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Edmark Auto, Inc. v. Zurich American Insurance Co.

United States District Court, D. Idaho

March 16, 2018

EDMARK AUTO, INC., an Idaho corporation; CHALFANT CORP., an Idaho corporation, Dealers,


          Edward J. Lodge United States District Judge.


         On February 6, 2018, United States Magistrate Judge Candy W. Dale issued a Memorandum Decision and Order (Dkt. 97) (“MDO”) and Report and Recommendation (Dkt. 70, Dkt. 112 (“Report”). (Dkt. 135.) The MDO grants Plaintiffs' Motion to Compel (Dkt. 97) and the Report recommends that Defendants' Motion for Partial Summary Judgment (Dkt. 70) be denied and Plaintiffs' Motion to Amend/ Correct (Dkt. 112) be granted. (Dkt. 135.)

         Any party may challenge the Magistrate Judge's proposed recommendation by filing written objections within fourteen days after being served with a copy of the Report. 28 U.S.C. § 636(b)(1)(C). In this case, Defendants filed an Objection to the Report on February 20, 2018 (Dkt. 138); Plaintiffs filed a timely response to that Objection on March 6, 2018 (Dkt. 142); and the matter is now ripe for this Court's consideration. Fed.R.Civ.P. 72; Local Civ. R. 73.1.


         Pursuant to 28 U.S.C. § 636(b)(1)(C), this Court “may accept, reject, or modify, in whole or in part, the findings and recommendations made by the magistrate judge.” Where the parties object to a report and recommendation, this Court “shall make a de novo determination of those portions of the report which objection is made.” Id. Where, however, no objections are filed the district court need not conduct a de novo review. Rather, “the Court need only satisfy itself that there is no clear error on the face of the record in order to accept the recommendation.” Advisory Committee Notes to Fed.R.Civ.P. 72 (citing Campbell v. United States Dist. Court, 501 F.2d 196, 206 (9th Cir. 1974)).


         The Court has reviewed the objected to portions of the Report de novo. The Court has also conducted a review of the entire Report, as well as the record in this matter, for clear error. Finding no error, the Court adopts the Report and its Recommendations.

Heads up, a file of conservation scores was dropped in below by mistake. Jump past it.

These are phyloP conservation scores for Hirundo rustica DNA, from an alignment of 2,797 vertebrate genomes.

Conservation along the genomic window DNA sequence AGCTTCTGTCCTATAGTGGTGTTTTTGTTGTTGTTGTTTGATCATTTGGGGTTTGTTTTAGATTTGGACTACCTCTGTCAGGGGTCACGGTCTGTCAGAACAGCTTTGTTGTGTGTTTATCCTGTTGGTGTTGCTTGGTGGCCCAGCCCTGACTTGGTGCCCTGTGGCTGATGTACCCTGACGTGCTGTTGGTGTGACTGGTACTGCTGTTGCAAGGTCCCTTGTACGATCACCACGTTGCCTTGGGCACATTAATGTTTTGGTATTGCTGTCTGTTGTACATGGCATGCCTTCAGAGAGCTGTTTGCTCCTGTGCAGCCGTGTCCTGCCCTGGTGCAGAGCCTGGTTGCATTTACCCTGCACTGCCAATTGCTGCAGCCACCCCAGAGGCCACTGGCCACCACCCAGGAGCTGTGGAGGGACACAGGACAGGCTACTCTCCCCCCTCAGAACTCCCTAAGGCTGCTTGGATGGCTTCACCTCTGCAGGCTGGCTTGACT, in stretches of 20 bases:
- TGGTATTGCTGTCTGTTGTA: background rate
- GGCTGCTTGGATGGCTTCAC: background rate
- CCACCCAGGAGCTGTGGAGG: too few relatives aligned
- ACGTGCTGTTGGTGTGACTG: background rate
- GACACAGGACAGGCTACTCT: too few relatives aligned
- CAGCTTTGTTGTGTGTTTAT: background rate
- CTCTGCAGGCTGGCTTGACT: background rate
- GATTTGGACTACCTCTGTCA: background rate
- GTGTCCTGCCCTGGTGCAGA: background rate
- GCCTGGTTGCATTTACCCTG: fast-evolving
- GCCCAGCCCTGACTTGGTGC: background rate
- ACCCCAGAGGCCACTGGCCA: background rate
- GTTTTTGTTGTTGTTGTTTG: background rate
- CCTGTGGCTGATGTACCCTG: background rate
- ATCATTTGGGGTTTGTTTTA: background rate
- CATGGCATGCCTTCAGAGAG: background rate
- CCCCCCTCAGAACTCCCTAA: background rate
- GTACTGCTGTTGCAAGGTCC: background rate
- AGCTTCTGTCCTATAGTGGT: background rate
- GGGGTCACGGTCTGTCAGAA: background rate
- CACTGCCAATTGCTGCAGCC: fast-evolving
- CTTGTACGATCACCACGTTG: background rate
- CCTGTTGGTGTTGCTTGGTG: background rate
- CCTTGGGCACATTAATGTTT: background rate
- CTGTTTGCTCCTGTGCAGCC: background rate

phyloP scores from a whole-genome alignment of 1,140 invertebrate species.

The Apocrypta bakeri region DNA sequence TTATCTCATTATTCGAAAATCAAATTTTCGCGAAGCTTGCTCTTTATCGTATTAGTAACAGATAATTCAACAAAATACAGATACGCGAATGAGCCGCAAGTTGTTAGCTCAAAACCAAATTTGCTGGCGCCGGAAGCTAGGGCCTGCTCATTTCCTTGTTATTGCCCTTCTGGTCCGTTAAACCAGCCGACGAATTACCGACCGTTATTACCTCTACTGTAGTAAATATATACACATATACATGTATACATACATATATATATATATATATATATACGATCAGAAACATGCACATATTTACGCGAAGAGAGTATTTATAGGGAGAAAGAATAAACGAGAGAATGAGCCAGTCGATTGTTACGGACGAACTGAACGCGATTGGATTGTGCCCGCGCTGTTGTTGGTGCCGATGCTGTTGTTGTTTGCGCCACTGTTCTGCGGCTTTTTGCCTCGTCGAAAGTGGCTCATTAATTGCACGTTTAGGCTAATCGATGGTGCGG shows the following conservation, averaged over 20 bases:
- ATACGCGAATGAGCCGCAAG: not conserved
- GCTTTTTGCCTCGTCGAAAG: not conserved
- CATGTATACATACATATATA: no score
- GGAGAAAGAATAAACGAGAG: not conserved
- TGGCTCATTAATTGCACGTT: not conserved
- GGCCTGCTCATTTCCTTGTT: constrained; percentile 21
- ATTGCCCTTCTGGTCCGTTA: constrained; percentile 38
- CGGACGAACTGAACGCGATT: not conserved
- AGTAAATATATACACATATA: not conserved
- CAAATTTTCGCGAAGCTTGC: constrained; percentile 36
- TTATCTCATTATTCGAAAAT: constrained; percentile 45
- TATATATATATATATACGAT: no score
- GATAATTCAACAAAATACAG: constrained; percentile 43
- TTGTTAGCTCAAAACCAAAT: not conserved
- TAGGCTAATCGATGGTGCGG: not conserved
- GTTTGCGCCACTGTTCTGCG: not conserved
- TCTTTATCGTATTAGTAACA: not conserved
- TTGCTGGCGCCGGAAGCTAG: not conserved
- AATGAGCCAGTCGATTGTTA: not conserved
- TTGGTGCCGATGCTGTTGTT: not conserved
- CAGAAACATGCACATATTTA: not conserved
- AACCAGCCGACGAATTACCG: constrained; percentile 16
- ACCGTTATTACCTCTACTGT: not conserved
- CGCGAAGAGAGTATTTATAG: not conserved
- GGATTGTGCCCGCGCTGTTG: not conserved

As a preliminary matter, the Court adopts the factual findings outlined in the Report. However, by way of brief background, the relevant facts are as follows.

         The claims at issue arise from a long-running business relationship between two automobile dealers, Edmark Auto, Inc. (“Edmark”) and Chalfant Corp. (“Chalfant”) (collectively “Dealers”) and two insurance companies, Zurich American Insurance Company (“Zurich”) and Universal Underwriters Service Corporation (“Universal”) (collectively “Insurers”). Insurers authorized Dealers to offer and sell certain Vehicle Service Contracts (“VSCs”) to their customers. VSCs are contracts for extended warranty agreements that cover the repair or replacement of parts due to mechanical breakdown.

         VSCs require customers to pay upfront for the extended warranty but permit cancellation before the end of the VSC term. When customers cancelled the VSCs before the end of the VSC term, the customers were entitled to a pro-rated refund for any value left in their extended warranty at the time of cancellation. The parties dispute how they intended to allocate the costs of that refund between Dealers and Insureds.

         There are two primary contracts at issue:

1. the Vehicle Service Contract Dealer Agreement (“VSC Dealer Agreement”) (Dkt.70-3, Exs. A, D)[1]and
2. the Dealers Designated Refund Account Addendum (“DDRA Addendum”) to the VSC Dealer Agreement signed and effective November 1, 1996 (Dkt. 70-3, Exs. B, C).[2]

         According to Insurers, the VSC Dealer Agreement and DDRA Addendum are clear and unambiguous. The DDRA Addendum modified the VSC Dealer Agreement and provided a mechanism for the Dealers to pay a portion of the customers' refunds upon cancellation. (Dkt. 70-1, pp. 2-3.)

         Under the DDRA Program, Dealers paid Insurers $80 upon the sale of each VSC. (Dkt. 70-1, p. 3.) This $80.00 payment was referred to as the “Dealers Refund Payment.” (Id.) The collective sum of all $80.00 payments remitted by Dealers was referred to as the “Dealers Designated Refund Account” (“DDRA”). (Id.) When a VSC was cancelled, Insurers allege that they paid the entire amount of the cancellation refund, “and the amount of the dealers' share was subtracted from the DDRA fund balance on the Defendants' books.” (Id.)